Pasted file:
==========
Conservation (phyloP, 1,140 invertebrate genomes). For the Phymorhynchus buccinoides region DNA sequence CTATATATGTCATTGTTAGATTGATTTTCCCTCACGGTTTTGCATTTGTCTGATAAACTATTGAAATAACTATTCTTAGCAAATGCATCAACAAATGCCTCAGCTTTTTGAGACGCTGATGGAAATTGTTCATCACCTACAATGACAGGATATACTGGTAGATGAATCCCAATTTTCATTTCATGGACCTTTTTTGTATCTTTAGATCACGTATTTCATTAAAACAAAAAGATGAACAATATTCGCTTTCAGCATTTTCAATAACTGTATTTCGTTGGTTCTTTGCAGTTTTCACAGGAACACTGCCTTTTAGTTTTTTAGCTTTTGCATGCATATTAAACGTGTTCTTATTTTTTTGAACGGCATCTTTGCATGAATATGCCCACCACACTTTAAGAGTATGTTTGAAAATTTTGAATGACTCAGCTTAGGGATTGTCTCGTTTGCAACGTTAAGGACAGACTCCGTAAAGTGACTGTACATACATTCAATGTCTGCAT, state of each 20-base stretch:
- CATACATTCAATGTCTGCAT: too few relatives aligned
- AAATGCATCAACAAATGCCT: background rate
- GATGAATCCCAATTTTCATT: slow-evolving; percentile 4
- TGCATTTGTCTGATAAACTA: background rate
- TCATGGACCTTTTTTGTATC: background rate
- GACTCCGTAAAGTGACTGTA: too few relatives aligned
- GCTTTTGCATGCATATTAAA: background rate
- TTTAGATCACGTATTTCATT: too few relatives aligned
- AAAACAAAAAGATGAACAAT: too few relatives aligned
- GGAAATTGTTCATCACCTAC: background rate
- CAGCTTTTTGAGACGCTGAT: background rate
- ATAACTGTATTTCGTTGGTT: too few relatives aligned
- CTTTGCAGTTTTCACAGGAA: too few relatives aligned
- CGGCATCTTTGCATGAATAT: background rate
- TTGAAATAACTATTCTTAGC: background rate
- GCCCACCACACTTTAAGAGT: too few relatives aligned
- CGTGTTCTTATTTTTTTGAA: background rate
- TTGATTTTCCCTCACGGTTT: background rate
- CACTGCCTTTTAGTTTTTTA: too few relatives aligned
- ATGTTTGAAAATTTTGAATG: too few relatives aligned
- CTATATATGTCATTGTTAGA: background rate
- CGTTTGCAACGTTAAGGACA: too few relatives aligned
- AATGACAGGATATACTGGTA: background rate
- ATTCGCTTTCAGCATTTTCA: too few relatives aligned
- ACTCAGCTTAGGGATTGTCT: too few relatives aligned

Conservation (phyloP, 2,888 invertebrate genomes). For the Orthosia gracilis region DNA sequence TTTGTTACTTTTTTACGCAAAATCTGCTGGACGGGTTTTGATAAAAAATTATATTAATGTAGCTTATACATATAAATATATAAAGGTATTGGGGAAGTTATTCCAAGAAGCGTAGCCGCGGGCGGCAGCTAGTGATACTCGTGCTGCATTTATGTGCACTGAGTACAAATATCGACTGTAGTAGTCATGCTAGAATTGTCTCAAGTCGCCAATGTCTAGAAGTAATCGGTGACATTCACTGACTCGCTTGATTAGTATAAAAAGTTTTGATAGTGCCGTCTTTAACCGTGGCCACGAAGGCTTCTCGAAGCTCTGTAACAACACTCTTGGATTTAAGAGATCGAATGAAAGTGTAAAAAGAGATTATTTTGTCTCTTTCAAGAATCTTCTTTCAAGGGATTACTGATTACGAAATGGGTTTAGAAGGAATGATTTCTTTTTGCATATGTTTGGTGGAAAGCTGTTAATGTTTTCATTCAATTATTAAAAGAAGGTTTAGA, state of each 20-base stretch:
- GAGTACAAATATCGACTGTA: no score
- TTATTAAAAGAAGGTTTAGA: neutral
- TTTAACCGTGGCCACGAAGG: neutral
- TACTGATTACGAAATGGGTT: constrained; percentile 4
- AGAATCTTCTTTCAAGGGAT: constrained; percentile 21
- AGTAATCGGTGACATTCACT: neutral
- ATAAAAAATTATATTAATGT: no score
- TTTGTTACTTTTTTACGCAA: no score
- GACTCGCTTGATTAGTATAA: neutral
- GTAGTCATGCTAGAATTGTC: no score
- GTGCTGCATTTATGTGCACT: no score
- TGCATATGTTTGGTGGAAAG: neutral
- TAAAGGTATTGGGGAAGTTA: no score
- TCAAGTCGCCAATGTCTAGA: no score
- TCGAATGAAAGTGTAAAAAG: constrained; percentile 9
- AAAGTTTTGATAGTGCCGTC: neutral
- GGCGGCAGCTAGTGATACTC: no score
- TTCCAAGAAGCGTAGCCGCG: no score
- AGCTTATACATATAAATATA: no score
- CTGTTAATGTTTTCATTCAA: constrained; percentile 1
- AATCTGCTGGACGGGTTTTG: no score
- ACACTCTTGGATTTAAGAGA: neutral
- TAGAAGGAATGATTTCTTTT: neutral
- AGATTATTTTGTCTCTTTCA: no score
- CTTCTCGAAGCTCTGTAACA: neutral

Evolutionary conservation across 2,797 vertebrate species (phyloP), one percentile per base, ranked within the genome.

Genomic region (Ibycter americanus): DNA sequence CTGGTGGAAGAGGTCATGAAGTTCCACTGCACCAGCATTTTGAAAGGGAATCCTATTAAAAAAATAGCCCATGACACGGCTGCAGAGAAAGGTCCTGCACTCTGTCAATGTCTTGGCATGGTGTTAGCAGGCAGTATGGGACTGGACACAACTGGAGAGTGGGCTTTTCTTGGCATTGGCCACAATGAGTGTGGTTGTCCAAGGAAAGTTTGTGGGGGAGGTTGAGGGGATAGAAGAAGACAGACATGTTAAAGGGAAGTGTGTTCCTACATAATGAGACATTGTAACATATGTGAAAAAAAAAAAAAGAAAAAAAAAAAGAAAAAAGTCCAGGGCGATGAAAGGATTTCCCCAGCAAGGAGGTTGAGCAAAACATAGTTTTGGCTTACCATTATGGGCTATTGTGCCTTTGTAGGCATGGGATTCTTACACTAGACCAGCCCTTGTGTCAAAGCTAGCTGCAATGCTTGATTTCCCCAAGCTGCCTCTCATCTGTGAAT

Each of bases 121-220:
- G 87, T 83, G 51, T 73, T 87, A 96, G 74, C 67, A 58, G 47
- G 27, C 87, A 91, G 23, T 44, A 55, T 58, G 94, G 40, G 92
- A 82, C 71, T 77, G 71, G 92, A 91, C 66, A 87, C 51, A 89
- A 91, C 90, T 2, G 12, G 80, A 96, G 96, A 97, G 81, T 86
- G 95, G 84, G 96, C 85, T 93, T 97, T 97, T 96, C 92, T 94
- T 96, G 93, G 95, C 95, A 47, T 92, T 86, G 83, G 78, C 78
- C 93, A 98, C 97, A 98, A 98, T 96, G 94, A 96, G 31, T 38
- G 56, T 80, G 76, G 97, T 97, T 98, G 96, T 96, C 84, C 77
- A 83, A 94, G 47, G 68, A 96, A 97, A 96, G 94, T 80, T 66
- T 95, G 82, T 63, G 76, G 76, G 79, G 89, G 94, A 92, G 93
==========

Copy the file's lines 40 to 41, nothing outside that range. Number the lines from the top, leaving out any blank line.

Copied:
- TAAAGGTATTGGGGAAGTTA: no score
- TCAAGTCGCCAATGTCTAGA: no score